How many grant writers do we need?
When I was in office we received over $100 million over eight years in federal funding. That's not including grants like community-development block grants, and we were able to do that with a staff of three or four. I don't know what the magical number is, but you do have to have people with talent concentrated on that, who are committed to doing the work.

I've heard code-enforcement people complain that they make about $22,000 a year. Does that sound like a good wage?
I can't say. I can't say for sure what they make, and it just depends. There are code-enforcement officers, and their pay is probably similar to police officers, maybe less. I'm not sure. But paying city workers a wage that retains them has always been a problem, not only for code enforcement, but for all city workers. These are tough economic times, and there's a lot of belt-tightening going on.

We were able to make provisions for wages when I was in office before. We hope to be able to do that again, but we can't guarantee that. It would be dishonest to do so this early, considering the nature of the economy.

How many code-enforcement people does the city need?
The numbers we had when I was in office may have changed. I know that code enforcement is a very important part of city administration, but so is licensing, plumbing, gas, electrical monitoring. We may be able to do something that would allow us to train people to do multiple functions.

Some council members have argued that if we had more code-enforcement officers the city would issue more citations and thus generate more revenue. Is that how the system works?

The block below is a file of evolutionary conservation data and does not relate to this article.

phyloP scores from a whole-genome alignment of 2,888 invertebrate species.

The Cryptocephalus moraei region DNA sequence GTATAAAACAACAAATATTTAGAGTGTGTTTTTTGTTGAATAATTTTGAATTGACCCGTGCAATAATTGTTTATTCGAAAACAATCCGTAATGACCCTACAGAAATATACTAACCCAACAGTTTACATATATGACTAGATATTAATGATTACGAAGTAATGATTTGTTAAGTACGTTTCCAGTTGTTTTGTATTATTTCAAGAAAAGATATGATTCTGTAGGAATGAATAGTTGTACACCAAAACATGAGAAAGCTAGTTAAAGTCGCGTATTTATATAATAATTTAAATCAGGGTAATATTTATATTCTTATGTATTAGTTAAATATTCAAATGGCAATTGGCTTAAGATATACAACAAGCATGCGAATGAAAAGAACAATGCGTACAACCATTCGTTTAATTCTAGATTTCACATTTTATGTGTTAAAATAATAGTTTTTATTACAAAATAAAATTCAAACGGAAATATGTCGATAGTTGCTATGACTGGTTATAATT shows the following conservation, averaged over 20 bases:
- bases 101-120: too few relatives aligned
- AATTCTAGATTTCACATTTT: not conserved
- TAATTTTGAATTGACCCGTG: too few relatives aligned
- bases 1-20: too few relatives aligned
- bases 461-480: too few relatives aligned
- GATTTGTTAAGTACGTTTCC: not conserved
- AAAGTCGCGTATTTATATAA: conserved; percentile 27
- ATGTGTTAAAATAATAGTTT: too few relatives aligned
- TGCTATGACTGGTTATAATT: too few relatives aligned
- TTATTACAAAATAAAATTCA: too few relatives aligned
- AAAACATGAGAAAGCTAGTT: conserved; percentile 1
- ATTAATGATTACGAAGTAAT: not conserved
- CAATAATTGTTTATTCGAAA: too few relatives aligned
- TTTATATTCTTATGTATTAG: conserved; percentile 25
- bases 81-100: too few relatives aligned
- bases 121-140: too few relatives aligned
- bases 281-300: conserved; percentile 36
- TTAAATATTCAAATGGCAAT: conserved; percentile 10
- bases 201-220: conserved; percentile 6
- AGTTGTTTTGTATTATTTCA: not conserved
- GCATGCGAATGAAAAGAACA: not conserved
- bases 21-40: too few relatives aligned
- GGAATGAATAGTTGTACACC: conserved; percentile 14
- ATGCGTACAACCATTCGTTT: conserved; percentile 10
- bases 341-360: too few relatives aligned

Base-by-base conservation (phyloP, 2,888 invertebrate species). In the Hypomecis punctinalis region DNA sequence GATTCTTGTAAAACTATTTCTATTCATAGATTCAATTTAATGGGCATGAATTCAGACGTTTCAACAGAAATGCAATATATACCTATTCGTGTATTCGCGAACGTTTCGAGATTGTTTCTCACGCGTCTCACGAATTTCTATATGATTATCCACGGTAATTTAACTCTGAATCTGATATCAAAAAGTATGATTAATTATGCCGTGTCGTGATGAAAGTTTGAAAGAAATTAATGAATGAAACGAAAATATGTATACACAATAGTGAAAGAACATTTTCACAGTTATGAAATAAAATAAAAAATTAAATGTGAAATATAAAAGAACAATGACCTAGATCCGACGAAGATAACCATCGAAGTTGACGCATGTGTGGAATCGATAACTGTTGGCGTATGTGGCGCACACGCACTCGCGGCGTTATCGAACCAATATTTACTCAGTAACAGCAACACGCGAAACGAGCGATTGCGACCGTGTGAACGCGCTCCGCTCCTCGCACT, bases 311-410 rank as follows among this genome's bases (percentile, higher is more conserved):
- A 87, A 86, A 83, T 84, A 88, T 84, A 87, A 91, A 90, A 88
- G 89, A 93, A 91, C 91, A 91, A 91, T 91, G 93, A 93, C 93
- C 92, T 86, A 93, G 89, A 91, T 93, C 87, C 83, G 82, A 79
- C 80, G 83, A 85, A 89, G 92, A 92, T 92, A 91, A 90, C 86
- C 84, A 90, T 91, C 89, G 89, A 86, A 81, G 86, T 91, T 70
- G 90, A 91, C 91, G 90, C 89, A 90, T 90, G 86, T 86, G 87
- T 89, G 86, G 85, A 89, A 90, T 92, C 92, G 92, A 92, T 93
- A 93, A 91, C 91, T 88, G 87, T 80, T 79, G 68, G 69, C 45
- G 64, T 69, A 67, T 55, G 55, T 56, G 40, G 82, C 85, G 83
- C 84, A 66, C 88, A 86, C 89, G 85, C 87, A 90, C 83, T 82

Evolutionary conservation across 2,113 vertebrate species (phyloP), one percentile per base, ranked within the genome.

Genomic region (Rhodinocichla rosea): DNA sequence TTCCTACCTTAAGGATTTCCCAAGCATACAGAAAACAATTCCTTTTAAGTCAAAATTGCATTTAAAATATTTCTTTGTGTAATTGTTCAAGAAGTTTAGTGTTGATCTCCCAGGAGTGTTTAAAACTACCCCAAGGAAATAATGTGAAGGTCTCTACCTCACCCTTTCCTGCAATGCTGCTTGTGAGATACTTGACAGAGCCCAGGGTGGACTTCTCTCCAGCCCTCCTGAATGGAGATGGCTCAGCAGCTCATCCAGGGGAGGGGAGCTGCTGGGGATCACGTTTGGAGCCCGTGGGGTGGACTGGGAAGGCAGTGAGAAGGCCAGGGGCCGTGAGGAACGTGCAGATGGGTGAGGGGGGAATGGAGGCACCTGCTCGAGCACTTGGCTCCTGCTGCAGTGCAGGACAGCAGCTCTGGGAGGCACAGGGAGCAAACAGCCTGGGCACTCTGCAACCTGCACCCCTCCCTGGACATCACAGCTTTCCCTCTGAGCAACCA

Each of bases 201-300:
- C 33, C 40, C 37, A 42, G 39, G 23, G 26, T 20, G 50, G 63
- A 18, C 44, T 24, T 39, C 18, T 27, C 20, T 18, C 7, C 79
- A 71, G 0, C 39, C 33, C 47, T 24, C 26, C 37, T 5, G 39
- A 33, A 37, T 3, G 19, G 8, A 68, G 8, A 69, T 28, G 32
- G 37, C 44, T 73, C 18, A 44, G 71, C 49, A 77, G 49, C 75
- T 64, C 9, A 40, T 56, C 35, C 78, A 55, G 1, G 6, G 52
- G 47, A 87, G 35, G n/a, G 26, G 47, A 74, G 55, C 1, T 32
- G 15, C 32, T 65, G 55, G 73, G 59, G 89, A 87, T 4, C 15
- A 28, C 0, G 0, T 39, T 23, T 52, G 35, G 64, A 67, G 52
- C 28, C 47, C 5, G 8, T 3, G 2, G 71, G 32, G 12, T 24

I'm not sure if that's the way it works. Maybe those members of council had more in mind. One of the challenges that the city has always faced is the collection of fines, particularly fees associated with demolition. Just because we have more officers and issue more citations and tear down more houses doesn't mean we'll have more revenue.

Had you ever adopted a stance on rental housing? Did you ever support the moratorium on rental units?
That was more of a geographical issue. A city is made up of a diverse group. Not everybody is going to be a homeowner. Not everybody can afford to be a homeowner, so there are some people who are going to have to have apartments. Do I believe that apartments should be concentrated in one area? Certainly not. Apartments need to be spread out for diversity's sake, but you can't dictate that there can be no more apartment buildings in a city the size of Jackson. We'll have to figure out a way of converting renters into homeowners, and we'd started that process very effectively under my administration.

I know you've given this some thought: Why do you think the city's white population voted for Melton over you?
I think voters vote based on information available to them and based on what is their interest at that time. I have had all segments of the community vote for me, and I've tried to reach out to all segments of the community and will continue to do that.